Mon July 18 at 7:15 at Film Forum [Program & Tix]
*With short NEIGHBORS (1920)
**Live piano accompaniment
Here’s Dave Kehr giving a nice summary of the film for The Chicago Reader:
Buster Keaton’s 1924 film is about a rich young couple, who have never needed to look out for themselves, cast adrift on a deserted ocean liner. The ordinary difficulties of existence are magnified by the fact that all the facilities are intended not for individual needs but to cater to a thousand people. The situation is perfectly suited to Keaton’s natural sense of surrealism—everything is too big, too full, and too much. Keaton and his girlfriend (Kathryn McGuire) become two innocents lost in a threatening, mechanistic Eden, alone in their oversized world. A masterpiece, and very, very funny.
And James Agee waxing rhapsodic on a sight-gag in “Comedy’s Greatest Era,” collected in Agee on Film:
Adrift on a ship which he believes is otherwise empty, he drops a lighted cigarette. A girl finds it. She calls out and he hears her; each then tries to find the other. First each walks purposefully down the long, vacant starboard deck, the girl, then Keaton, turning the corner just in time not to see each other. Next time around each of them is trotting briskly, very much in earnest; going to the same pace, they miss each other just the same. Next time around each of them is going like a bat out of hell. Again they miss. Then the camera withdraws to a point of vantage at the stern, leans its chin in its hand and just watches the whole intricate superstructure of the ship as the protagonists stroll, steal and scuttle from level to level, up, down and sidewise, always managing to miss each other by hair’s-breadths, in an enchantingly neat and elaborate piece of timing.
Mordaunt Hall, in The New York Times, from 1924, when film critics would be brutally punished for lack of floridness:
To have a contrast to this comedian’s placidity of countenance, we had only to look at those watching this picture. Mouths were wide open in explosions of laughter and eyes sparkled with merriment.
The Navigator is an excellent panacea for melancholia or lethargy, as it is filled with ludicrous and intensely humorous situations. It even strikes one as being astonishing that this comedian can keep such perfect control over his physiognomy during the action of this parcel of mirth.
Imogen Sara Smith in Buster Keaton: The Persistence of Comedy:
The Navigator is daringly spare, its cast reduced to the Man, the Woman, the Machine, and the Crowd. You could say there is one more character: the Camera. When it pulls back to an extreme long shot to reveal Buster and his girl chasing each other around the maze of corridors and decks and stairs on an ocean liner, or to watch Buster attempt to tow the liner with a small rowboat; or when it goes into a tight close-up of Buster’s hands as he tries to shuffle a wet deck of cards that turns to mush in his nimble, oblivious fingers, the camera makes the joke. There is something subtly funny about the calm way it records the frantic, mounting lunacy of the chase, seeing all and saying nothing. The camera has the sense of proportion that the people onscreen lack. Buster is the nitwit in the boat, but he also, in a sense, is the camera, the eye that sees the big picture. A sense of humor depends on distance, perspective, the ability to see things in two ways at once. Keaton’s camera has a sense of humor.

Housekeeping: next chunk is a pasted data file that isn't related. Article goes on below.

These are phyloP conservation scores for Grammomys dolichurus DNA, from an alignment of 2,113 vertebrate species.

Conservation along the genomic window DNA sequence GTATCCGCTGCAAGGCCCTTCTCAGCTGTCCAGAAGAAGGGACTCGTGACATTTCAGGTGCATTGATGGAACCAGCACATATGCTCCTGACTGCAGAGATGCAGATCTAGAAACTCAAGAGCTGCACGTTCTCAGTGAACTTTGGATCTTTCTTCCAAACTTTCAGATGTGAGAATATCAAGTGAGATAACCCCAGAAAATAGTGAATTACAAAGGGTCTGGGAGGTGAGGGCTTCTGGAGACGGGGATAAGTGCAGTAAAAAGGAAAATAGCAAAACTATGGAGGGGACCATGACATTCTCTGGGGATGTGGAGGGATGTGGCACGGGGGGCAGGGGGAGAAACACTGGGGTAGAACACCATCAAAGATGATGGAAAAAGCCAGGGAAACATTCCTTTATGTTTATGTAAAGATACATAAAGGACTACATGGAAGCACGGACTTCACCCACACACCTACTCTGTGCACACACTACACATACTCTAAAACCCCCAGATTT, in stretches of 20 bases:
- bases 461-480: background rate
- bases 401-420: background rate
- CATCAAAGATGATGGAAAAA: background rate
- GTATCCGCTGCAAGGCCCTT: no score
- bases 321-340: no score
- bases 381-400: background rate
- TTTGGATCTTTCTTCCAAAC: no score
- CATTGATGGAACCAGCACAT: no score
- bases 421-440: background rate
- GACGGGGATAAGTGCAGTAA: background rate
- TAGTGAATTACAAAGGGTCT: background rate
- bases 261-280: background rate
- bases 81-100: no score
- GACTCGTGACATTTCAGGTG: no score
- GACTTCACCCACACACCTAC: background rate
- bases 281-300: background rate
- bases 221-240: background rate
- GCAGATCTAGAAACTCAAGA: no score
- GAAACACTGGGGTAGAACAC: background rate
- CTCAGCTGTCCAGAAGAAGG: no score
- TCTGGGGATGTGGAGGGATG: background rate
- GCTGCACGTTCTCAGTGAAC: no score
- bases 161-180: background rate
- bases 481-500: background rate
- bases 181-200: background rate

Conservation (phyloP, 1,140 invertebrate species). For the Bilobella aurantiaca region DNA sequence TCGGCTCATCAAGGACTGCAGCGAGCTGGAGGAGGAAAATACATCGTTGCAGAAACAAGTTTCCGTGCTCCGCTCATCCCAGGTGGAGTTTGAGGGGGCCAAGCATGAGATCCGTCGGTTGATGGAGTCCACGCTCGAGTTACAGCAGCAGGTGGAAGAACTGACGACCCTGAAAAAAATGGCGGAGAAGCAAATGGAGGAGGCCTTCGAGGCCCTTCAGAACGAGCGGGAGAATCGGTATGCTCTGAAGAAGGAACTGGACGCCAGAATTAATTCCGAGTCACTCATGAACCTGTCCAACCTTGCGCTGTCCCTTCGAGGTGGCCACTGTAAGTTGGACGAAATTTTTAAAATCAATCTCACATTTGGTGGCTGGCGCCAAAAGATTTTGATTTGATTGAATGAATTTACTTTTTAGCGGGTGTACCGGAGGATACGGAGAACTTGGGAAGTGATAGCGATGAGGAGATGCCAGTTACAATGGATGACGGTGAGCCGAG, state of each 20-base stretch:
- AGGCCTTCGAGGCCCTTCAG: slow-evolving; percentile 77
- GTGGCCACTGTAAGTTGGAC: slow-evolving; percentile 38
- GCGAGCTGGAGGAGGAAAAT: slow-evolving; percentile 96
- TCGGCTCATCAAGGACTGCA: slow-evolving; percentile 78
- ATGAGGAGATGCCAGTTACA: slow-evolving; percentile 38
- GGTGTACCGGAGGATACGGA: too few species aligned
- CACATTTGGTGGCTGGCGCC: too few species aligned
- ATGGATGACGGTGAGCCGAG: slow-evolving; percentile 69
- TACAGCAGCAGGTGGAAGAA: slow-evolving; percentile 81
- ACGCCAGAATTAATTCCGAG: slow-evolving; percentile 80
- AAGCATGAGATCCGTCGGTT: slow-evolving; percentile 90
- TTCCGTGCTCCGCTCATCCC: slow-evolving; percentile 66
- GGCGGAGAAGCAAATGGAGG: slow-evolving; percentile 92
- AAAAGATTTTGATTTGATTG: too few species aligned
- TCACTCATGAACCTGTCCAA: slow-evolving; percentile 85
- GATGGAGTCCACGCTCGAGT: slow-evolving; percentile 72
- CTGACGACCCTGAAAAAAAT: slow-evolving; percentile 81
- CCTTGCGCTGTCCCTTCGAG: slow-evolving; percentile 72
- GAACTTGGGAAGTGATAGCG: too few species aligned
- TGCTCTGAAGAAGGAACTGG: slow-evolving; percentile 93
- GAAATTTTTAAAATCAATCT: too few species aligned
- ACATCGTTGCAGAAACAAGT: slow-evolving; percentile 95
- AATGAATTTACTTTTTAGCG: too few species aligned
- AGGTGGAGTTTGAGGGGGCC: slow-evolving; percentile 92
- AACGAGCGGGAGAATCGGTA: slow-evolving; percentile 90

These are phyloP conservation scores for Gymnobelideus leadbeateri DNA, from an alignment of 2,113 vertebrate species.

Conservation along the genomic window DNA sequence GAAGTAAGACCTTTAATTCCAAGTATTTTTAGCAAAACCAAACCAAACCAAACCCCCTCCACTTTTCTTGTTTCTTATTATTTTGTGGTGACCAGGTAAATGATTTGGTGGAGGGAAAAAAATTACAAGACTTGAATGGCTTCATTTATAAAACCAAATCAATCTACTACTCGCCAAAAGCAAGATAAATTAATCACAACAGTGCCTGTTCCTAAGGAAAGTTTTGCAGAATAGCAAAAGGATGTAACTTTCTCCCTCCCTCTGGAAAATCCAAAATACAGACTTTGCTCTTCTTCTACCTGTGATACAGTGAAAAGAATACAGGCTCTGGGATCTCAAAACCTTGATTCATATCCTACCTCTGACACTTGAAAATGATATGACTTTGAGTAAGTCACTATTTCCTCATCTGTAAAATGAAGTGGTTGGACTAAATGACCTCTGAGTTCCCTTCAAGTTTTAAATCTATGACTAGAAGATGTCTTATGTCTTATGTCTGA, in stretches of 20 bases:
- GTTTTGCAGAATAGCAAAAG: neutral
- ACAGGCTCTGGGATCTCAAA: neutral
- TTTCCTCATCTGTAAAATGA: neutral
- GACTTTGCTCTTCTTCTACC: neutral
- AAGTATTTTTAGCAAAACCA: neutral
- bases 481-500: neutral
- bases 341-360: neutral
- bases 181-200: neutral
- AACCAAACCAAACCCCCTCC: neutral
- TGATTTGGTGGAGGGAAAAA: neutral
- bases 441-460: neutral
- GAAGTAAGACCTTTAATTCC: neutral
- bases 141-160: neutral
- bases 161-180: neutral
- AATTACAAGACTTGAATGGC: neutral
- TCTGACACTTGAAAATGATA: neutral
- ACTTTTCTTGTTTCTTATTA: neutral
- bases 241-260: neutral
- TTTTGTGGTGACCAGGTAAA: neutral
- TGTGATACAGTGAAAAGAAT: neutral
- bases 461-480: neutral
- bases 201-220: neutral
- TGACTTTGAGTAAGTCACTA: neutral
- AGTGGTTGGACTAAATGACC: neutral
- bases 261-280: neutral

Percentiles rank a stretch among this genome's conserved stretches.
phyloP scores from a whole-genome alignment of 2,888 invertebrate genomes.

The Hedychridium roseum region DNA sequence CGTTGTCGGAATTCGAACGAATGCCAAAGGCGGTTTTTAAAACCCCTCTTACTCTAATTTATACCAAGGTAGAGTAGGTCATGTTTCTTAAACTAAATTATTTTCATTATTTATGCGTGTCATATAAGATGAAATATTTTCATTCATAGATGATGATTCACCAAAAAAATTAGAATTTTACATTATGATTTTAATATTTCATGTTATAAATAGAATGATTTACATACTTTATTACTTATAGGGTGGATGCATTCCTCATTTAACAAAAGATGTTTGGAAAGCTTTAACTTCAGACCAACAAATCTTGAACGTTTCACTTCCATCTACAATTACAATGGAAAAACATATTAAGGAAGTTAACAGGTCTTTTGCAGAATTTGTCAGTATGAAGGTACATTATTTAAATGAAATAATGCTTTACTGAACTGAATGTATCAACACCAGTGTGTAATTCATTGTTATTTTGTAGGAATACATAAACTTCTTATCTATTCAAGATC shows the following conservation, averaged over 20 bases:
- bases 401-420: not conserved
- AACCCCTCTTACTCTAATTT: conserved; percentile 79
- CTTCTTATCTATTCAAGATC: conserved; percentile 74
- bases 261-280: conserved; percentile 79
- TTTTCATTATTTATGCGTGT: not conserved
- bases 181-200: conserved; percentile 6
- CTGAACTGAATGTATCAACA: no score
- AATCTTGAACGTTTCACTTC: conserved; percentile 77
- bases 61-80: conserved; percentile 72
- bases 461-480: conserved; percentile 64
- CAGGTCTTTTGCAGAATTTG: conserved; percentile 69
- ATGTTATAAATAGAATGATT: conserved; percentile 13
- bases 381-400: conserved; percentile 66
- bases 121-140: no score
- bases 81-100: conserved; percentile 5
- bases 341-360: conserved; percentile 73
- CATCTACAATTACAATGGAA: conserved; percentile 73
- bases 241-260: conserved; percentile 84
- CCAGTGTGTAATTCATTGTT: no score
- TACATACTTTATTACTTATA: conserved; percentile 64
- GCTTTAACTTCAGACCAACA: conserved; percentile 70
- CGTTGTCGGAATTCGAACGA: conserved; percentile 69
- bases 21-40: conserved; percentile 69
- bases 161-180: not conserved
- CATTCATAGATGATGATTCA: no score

In The Navigator, the camera never makes itself known through tricks or attention-getting angles, but it consistently plays a vital role in gags by capturing actions in the most effective—and funniest—way possible. Keaton’s goal, on both sides of the camera, was to hide the amount of effort that went into achieving his effects…His films are as good as they are because he had only one thing on his mind: to make them as good as possible. He just didn’t care how much anything cost, or how much trouble it was, or how much risk or discomfort he put himself through. This attitude reached its peak (or, from his producers’ standpoint, its nadir) in The Navigator’s underwater sequence, when Buster dons a diving suit and descends to the ocean floor to repair his ship. The liquid element always brought out the surrealist in Keaton; here is washes and dries his hands underwater, uses a lobster to clip wires and a swordfish to fence with another swordfish. But nothing in the sequence is more impressive than his expressive, understated acting while encumbered in the enormous diving suit.
As for Variety, in their original review they were way impressed by the special effects:
The film is novel in that it has Keaton in a deep-sea diving outfit with the camera catching him under water for comedy insertions. There’s a possibility of doubling during some of the action, but close-ups are registered under water that reveal Keaton, personally, behind the glass within the helmet.
Finally, art historian Erwin Panofsky, speaking of the history of silent cinema in his essay “Style and Medium in the Motion Picture,” collected in Three Essays on Style:
How the earlier Russian films exploited the possibility of heroizing all sorts of machinery live’s in everybody’s memory; and it is perhaps more than an accident that the two films which will do down in history as the great comical and the great serious masterpiece of the silent period bear the names and immortalize the personalities of two big ships: Keaton’s The Navigator and Eisenstein’s Battleship Potemkin.